August 21, 2012
I don’t require much to be happy. A new book by my favorite author, this awesome lamp from IKEA, and—above all—an elegant meal for one made my weekend nearly perfect. This is why I think everyone should take up cooking as a hobby. There’s nothing more satisfying than using your imagination, culinary knowledge, and artistic skill to create something that pleases all of your senses. Learning to cook is practical, healthful, and a great conversation starter—who doesn’t like to talk about food?
But I imagine I’m preaching to the choir writing about the joys of cooking on a food blog. I also can’t imagine that everyone would be able to enjoy grocery shopping—the prerequisite to cooking—as much as I do.
Last week was stressful and emotionally exhausting, so on Saturday I braved the heat and walked to a nearby Korean market to peruse the fish counter and let my imagination run wild. After an hour of exploration to the soundtrack of this song on repeat, I left the store with a whole red snapper, a bag of fresh mandarin oranges, a bunch of watercress, two pounds of sea salt, a few perilla leaves, some taro root, radish sprouts, and a significantly better a state of mind (except for a slight headache from that horrible Korean pop song). Continue reading
June 1, 2012
Guess the first Google hit for the search terms “Jose Andres octopus.” The menu at Jaleo, you say? Or a recipe from Andres’s TV show, “Made in Spain”?
Both are wrong. The first result Google returns for the seemingly culinary combination of the Spanish celebrity chef and this popular Mediterranean ingredient is an article from The Washington Post titled “Spain’s celebrity chef Jose Andres celebrates World Cup win, honors psychic octopus.” Psychic… what??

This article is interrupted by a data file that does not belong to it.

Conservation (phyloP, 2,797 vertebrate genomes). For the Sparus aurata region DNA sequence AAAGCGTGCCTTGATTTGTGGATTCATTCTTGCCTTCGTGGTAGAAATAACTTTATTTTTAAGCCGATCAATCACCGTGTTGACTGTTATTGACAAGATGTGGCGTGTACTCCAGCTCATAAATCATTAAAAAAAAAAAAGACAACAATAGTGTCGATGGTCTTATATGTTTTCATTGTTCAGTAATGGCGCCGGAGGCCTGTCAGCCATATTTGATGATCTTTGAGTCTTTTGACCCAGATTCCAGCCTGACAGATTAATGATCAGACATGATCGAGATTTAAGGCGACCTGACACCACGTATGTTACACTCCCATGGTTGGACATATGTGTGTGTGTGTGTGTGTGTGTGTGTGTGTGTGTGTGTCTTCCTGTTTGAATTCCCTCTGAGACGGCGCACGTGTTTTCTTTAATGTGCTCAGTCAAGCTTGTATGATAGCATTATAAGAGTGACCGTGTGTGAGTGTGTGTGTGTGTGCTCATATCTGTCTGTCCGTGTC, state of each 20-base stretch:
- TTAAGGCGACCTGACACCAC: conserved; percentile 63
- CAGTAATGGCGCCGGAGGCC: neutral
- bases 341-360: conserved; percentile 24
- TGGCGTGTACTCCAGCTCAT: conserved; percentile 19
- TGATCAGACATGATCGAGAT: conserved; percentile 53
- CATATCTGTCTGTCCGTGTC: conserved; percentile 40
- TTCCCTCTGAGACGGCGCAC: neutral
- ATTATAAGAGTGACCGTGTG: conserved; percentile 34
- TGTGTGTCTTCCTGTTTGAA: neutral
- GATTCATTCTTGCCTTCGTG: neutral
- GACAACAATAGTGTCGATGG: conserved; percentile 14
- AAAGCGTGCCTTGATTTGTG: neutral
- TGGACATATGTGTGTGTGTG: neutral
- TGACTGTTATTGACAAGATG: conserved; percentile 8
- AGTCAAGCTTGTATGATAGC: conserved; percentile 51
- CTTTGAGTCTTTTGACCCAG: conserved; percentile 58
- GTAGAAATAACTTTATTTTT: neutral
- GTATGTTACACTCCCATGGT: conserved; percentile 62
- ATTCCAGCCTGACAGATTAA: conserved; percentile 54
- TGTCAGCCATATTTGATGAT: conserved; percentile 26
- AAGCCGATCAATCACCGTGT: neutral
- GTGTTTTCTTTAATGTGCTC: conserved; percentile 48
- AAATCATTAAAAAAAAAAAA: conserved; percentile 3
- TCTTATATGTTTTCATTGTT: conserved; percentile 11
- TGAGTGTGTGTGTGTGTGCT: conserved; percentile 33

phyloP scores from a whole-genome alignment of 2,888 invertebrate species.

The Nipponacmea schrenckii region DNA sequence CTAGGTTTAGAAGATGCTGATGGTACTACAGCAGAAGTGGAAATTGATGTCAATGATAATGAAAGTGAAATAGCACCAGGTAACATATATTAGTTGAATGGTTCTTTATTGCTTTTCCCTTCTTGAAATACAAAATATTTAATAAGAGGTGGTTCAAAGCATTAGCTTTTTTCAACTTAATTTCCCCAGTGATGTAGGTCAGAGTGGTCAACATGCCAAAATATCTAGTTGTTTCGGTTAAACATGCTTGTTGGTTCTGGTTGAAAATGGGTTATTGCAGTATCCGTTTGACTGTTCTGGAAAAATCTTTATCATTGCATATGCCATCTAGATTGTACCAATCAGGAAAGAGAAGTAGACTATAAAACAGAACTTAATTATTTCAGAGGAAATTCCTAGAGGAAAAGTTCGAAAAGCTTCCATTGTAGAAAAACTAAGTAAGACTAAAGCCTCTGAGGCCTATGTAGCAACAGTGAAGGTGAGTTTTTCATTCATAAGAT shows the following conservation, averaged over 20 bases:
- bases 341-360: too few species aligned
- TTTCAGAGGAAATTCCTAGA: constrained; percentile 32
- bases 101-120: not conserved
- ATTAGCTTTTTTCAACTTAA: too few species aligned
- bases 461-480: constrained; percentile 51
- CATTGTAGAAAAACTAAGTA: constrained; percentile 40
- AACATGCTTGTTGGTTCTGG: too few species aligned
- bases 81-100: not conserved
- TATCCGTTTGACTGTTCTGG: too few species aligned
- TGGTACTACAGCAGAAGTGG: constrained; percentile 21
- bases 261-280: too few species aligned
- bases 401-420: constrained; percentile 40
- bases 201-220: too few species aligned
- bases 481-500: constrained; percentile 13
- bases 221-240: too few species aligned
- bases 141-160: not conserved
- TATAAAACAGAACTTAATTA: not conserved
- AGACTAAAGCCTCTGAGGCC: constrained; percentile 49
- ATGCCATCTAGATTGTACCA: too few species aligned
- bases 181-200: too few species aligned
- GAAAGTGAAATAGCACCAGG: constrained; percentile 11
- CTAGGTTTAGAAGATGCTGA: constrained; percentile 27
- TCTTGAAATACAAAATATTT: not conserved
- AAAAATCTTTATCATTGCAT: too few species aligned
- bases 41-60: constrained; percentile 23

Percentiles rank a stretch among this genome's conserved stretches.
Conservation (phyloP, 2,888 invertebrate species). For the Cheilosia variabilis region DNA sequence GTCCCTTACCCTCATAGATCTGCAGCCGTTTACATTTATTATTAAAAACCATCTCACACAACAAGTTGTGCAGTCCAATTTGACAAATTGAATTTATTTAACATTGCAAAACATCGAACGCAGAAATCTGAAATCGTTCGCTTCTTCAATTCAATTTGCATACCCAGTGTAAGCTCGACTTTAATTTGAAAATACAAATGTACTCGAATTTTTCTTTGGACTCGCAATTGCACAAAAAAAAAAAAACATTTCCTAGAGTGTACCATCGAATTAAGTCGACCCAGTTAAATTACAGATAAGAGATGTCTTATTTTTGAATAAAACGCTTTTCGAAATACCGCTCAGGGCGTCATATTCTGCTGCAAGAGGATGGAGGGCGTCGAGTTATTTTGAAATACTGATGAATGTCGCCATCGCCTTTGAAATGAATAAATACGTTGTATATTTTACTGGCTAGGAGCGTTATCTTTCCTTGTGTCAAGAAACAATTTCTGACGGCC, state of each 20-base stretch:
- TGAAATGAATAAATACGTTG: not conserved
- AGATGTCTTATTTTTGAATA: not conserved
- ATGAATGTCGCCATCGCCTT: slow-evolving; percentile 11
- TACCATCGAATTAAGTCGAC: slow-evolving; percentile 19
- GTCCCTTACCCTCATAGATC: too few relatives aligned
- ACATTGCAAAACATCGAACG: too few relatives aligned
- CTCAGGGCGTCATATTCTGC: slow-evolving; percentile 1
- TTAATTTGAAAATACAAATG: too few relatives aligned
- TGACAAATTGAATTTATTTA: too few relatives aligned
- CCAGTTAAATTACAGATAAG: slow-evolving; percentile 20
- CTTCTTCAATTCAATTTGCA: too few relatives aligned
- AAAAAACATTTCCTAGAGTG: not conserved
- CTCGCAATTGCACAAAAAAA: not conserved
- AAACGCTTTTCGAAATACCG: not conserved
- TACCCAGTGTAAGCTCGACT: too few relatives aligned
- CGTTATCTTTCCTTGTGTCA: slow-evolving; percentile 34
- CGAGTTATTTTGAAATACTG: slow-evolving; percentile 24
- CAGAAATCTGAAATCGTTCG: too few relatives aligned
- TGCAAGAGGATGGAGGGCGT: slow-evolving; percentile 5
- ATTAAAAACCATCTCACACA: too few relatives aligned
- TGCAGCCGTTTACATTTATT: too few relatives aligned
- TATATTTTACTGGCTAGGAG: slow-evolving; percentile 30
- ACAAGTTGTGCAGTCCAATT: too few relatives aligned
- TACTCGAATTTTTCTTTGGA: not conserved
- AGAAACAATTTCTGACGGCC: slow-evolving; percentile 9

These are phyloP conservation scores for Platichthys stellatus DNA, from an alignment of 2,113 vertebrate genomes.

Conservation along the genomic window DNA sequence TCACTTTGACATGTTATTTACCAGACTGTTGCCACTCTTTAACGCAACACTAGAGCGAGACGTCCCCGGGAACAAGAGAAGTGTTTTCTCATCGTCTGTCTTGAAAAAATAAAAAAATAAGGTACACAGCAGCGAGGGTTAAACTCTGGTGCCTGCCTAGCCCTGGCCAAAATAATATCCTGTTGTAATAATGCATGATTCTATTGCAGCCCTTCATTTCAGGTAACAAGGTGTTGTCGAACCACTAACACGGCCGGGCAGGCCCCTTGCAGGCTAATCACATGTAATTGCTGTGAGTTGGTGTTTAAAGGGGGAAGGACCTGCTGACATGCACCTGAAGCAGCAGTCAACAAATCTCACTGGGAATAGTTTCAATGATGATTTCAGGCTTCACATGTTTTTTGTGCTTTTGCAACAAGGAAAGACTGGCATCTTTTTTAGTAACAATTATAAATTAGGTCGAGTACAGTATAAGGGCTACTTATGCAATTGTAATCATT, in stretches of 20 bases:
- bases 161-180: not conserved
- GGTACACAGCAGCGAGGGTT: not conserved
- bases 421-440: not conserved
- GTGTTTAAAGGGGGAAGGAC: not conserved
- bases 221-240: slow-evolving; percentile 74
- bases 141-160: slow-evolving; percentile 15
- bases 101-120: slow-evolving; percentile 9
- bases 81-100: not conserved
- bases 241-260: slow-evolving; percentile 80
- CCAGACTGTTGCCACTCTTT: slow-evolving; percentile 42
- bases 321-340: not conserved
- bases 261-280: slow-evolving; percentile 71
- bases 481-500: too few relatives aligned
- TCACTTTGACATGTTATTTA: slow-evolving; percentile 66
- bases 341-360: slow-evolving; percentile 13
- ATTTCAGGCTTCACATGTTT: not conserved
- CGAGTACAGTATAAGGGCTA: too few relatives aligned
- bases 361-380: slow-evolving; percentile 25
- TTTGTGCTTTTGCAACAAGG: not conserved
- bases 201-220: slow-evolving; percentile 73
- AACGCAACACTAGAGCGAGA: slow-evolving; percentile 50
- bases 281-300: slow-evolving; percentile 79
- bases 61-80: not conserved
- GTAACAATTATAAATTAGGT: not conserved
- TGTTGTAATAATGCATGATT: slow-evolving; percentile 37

Let’s take a step back and review the chain of events that brought me to this discovery. While most normal people celebrated Memorial Day with a barbeque or an afternoon lounging on the beach, the highlight of my day was browsing the shelves of an Asian market in Little Tokyo. Dried shrimp, giant vessels of kimchi, ten different kinds of soba noodles, gorgeous Japanese eggplant, meaty short ribs…
January 16, 2012
There are two recurring problems in my life: bears and ovens. I just can’t seem to avoid undesirable run-ins with the former and operational issues with the latter. Moving to L.A. has so far solved one of those problems—obviously, the bear encounters.
The first time I saw a bear, at 10 or 11 years old, I was camping in Canada with my family. Walking on the path to the “toilette,” I heard a noise and turned to see, less than three feet away, a small black bear. He looked about as happy to see me as I did him.
Years of lectures from my wilderness expert father and his friend had prepared me for this moment. Don’t panic. Wait for the bear to leave. Whatever you do, DO NOT RUN…